#4286 Magnum Books Easy Eye
Spoiler-free review 🙂
Yesterday’s Love is a moving romance with a rather mysterious background. It’s part of the Magnum Books imprint of Prestige Books, Inc., a small New York paperback publisher active during the mid to late 1970s. The novel was originally published as a hardcover by Mills & Boon in 1969, under the title Yesterday’s Lover. But the copyright page of this edition doesn’t say when it was published. Nor can I find this info anywhere else.
The author, Marsha Manning, was a pen name of Hettie Grimstead. Or was Hettie Grimstead a pen name of Marsha Manning? If you know, drop me a line.
An Impossible Situation
Here’s the setup. Kerry Talbot, a London office worker for a large corporation, is in love with Philip Ingram, her boss. And he’s in love with her. The situation presents an obvious problem. But wait, there’s more. He’s married. An issue that troubles her far more than him.
What other people think of her doesn’t matter to Kerry, but what she thinks of herself does. Philip says he’ll seek a divorce. But promises aren’t good enough. Until he’s actually free, she determines to distance herself from him. Thus she accepts a transfer to Stockholm.
And what a new life awaits her! Kerry works in big business but lives in an apartment house full of offbeat, creative Bohemian types. Including painter Len Sandeman, who does her portrait and falls in love with her. But the feeling isn’t mutual. Len is a skillful painter, but as a lover, he’s a lout. One with all the subtlety of a sledgehammer.
In contrast, there’s the refined Axel Von Fersen. Kind and considerate, he’s every inch a gentleman. But he’s also Kerry’s boss and has a fiancée. He tries to hide his feelings, but eventually, it becomes clear he loves Kerry. The situation largely parallels the one she left behind.
But not entirely. Axel isn’t Philip. For once, a man can and will put Kerry’s happiness above his own. Can he persuade her to love him and forget Philip?
There’s more, but in order to avoid spoilers, I’ll stop here. Yesterday’s Love presents the heroine’s dilemma with skill, grace, and depth. There’s plenty of romantic drama, and all of it seems natural and real, without exaggeration or contrivance. The story remains engaging from beginning to end.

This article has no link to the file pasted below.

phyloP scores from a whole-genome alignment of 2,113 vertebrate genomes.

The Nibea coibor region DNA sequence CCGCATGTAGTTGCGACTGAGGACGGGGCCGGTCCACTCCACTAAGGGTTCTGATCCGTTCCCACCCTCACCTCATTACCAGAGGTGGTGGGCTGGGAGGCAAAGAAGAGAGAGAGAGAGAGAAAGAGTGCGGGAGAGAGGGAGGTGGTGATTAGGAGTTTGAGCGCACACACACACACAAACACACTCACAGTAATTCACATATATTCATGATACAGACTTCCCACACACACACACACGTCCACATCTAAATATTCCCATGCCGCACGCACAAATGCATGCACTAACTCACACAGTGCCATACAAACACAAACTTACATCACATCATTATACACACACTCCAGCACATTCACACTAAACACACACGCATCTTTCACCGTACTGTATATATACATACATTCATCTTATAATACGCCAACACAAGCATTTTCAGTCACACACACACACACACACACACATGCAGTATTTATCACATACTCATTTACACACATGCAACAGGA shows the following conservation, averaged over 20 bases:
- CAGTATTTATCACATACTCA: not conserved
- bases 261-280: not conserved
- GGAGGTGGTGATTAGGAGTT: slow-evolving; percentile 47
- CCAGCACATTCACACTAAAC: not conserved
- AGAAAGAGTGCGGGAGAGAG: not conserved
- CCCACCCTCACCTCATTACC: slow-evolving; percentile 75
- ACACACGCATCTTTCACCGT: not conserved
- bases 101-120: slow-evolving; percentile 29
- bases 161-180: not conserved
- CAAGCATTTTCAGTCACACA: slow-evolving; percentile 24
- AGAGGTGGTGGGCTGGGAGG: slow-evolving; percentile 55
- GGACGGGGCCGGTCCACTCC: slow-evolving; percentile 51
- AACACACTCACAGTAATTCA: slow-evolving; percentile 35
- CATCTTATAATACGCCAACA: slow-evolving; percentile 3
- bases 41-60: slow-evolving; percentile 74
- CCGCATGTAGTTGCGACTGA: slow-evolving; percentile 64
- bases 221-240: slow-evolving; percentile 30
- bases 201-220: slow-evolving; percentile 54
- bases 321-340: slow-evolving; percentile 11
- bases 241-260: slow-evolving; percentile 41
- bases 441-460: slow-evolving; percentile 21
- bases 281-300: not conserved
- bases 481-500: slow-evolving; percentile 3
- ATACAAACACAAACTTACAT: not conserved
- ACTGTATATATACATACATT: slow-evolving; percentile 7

The author conveys well the emotions of the characters. The point of view is strictly limited to Kerry, but we can tell what the others are thinking and feeling. Even the minor characters come to life convincingly and memorably.
Equally compelling are the exterior descriptions. The settings, mostly in Stockholm and the Swedish island of Gotland, seem vividly real.
I enjoyed this book and would recommend it to anyone in the mood for an emo romance. It’s available at the major websites that sell used books.
Reviewed by: Mary Anne Landers
Kenneth R. Johnson’s checklist of Airmont books has an introduction where he talks about Magnum and Valentine books that were made available in the late 1970s as “discounted” books: http://bookscans.com/Publishers/krjohnson/defunctpages/Airmont_Books.pdf
“In the mid-1970’s the markets were swamped with copies of paperbacks that gave the appearance of
having been published several years earlier (going by the cover prices), discovered in a warehouse and
marked down to be disposed of as “remainders.” These were in fact newly printed books with deceptive
cover prices (under which they had never been offered for sale) that were sold at a deep discount to
department stores like Woolworth’s and K-Mart on a non-returnable basis. The stores then sold them
at “bargain” prices, generally 25¢ or 3 for $1.00.
“The most visible (and notorious) of these fake remainders was Magnum Books. In the wake of Lancer
Books’ bankruptcy in 1973, hundreds of their titles were reissued as Magnum Books, by a company
called Prestige Books Inc. Prestige also reissued most of the volumes in Lancer’s romance imprint,
Valentine Books, all of which were reprints of hardcover books. In this instance the Valentine Books
imprint was preserved on the reprints.”
Later in the introduction, Johnson adds: ” All this is confusing enough, but in 1976 something even stranger happened. The Canadian romance publisher Harlequin Books had steadily increased their penetration into the US markets during the 1970s, which apparently fueled a growing demand for more “category” romances in paperback. One of the publishers that noticed this was Prestige Books. Their remaindered Valentine Books imprint suddenly began reprinting additional hardcover titles that had not been previously issued by Lancer or Valentine.”
Thanks so much, Rob. Very helpful info! Must follow this thread.
Great review Mary Anne! I always enjoy different settings in romances, and one set in Sweden with a heroine fleeing from an impossible love sounds very intriguing.
I found out that Magnum Books was part of Walter Zacharius’s (of Zebra/Kensington fame) Lancer Books publishing company, which lasted from 1961 through 1973 and mostly reprinted classic out-of-print works, science fiction, westerns, Gothics, & romance. Magnum must have merged with Prestige Books afterward because I’ve found numerous books published by them well into the 1980s at least.
Thanks, Jacqueline. I’ve noticed a link between Magnum Books, Prestige Books, and Walter Zacharias. But the history of small but significant publishers could be better documented. And made available on the Internet.